The FLSA makes it illegal for employers to retaliate against employees for complaining about workplace FLSA violations. See 29 U.S.C. 215(a)(3). Moreover, the FLSA’s damages provision enables an employee who wins a retaliation lawsuit to recover “such legal or equitable relief as may be appropriate to effectuate the purposes of [the FLSA’s anti-retaliation provision], including without limitation employment, reinstatement, promotion, and the payment of wages lost and an additional equal amount as liquidated damages.” See 29 U.S.C. 216(b).
Neither the U.S. Supreme Court nor the Third Circuit Court of Appeals has addressed whether employees who win FLSA retaliation lawsuits can recover punitive damages. However, I just re-read a couple of reported decisions from the U.S. District Court for the Eastern District of Pennsylvania in which the judges hold that employees can recover punitive damages. The first decision was issued in 2001 by the late (and great) Judge Louis K. Pollak and is styled Marrow v. Allstate Security & Investigative Services, Inc., 167 F. Supp. 2d 838 (E.D. Pa. 2001). The second decision was issued in 2015 by Judge Mark Kearney and is styled Jones v. Amerihealth Caritas, 95 F. Supp. 3d 807 (E.D. Pa. 2015). You can read these opinions for the details, but, in a nutshell, both Judges conclude that the deterrent impact of punitive damages is the type of relief that “effectuate[s] the purposes” of the FLSA’s anti retaliation provision.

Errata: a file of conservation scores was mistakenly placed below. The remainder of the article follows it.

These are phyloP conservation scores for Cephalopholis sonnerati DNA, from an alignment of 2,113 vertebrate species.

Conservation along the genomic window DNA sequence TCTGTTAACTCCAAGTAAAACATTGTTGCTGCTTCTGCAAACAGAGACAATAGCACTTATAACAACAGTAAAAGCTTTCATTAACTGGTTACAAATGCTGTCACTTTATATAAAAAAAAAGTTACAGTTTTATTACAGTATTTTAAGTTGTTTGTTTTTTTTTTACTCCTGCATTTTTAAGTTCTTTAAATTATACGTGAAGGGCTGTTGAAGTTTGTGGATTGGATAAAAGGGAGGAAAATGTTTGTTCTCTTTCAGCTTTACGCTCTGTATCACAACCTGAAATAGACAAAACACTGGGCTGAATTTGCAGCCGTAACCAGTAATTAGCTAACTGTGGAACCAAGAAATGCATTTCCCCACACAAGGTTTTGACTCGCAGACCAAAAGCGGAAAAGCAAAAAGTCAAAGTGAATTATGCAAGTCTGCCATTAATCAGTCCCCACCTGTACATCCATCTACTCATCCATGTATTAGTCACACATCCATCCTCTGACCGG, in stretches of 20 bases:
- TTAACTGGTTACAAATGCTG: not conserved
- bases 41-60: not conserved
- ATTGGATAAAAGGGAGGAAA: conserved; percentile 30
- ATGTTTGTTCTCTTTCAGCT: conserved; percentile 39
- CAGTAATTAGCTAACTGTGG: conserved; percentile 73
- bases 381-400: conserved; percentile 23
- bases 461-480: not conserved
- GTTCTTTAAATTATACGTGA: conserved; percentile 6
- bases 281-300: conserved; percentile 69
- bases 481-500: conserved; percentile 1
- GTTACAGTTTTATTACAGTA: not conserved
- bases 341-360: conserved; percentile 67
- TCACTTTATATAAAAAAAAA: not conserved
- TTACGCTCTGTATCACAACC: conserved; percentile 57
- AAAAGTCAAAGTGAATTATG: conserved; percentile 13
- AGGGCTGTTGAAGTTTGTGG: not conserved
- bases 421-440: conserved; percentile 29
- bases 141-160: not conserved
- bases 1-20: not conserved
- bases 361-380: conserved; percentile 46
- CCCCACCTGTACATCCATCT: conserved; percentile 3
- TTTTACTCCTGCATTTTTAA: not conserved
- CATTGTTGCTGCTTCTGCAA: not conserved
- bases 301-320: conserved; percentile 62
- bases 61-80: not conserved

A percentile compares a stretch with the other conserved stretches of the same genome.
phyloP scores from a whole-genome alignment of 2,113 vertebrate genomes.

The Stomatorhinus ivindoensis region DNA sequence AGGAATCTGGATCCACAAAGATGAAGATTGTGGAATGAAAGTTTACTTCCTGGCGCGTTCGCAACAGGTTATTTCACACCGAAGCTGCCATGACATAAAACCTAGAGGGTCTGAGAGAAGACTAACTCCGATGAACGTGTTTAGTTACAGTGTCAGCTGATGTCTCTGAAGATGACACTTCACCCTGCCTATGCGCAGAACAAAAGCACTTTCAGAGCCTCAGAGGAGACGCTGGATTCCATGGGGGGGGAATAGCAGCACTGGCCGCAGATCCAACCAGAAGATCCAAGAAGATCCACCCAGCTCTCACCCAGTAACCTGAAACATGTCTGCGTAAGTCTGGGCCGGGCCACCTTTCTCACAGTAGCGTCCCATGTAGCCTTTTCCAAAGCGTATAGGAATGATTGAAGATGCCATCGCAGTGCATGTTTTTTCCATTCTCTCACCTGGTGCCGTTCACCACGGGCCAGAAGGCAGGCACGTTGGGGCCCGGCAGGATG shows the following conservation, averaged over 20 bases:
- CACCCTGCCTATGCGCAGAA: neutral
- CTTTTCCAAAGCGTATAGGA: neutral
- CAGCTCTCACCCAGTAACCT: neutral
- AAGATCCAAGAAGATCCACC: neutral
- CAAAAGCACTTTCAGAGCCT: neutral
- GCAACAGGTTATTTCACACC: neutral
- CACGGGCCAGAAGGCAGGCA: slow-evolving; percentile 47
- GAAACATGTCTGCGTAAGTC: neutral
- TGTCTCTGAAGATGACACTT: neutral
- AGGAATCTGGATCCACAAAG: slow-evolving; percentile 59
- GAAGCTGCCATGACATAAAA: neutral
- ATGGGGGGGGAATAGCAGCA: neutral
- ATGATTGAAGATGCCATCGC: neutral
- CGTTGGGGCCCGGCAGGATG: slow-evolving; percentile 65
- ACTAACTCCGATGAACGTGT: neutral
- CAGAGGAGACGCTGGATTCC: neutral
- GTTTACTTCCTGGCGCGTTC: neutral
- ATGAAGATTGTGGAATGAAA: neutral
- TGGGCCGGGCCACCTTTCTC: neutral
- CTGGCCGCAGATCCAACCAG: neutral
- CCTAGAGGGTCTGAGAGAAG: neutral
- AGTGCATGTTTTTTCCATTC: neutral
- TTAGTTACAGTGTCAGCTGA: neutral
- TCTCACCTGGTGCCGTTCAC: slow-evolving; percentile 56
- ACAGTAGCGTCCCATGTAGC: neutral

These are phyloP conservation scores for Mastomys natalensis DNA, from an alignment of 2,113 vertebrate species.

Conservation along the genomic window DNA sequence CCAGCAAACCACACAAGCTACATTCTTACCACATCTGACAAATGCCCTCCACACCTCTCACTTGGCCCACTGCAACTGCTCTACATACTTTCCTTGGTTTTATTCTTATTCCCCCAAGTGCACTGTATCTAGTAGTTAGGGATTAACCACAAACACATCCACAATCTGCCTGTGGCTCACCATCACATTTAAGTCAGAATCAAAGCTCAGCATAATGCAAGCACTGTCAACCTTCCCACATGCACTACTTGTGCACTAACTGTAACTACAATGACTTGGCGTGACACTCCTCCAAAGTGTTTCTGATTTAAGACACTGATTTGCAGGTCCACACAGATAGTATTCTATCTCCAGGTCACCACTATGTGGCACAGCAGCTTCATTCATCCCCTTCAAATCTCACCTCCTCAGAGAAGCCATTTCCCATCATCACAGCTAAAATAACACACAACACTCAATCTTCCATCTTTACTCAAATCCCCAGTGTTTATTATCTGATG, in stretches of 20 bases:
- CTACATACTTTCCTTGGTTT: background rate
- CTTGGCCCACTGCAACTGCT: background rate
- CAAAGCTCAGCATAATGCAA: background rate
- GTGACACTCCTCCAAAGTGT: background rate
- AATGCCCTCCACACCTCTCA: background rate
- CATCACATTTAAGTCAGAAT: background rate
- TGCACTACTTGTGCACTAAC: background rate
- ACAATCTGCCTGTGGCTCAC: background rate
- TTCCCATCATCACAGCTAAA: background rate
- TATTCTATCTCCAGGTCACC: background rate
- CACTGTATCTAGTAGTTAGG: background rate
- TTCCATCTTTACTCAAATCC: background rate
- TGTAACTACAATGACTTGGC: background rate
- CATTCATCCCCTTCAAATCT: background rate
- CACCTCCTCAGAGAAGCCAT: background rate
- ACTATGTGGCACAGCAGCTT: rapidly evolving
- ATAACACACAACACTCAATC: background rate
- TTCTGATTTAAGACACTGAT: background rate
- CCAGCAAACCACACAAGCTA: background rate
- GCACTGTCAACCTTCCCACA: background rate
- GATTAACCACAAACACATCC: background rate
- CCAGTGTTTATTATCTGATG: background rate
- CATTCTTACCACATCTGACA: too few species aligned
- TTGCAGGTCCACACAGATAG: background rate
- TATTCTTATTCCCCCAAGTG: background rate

I hope these excellent decisions from within the Third Circuit will help you next time you represent a Pennsylvania, New Jersey, or Delaware employee pursuing an FLSA retaliation claim.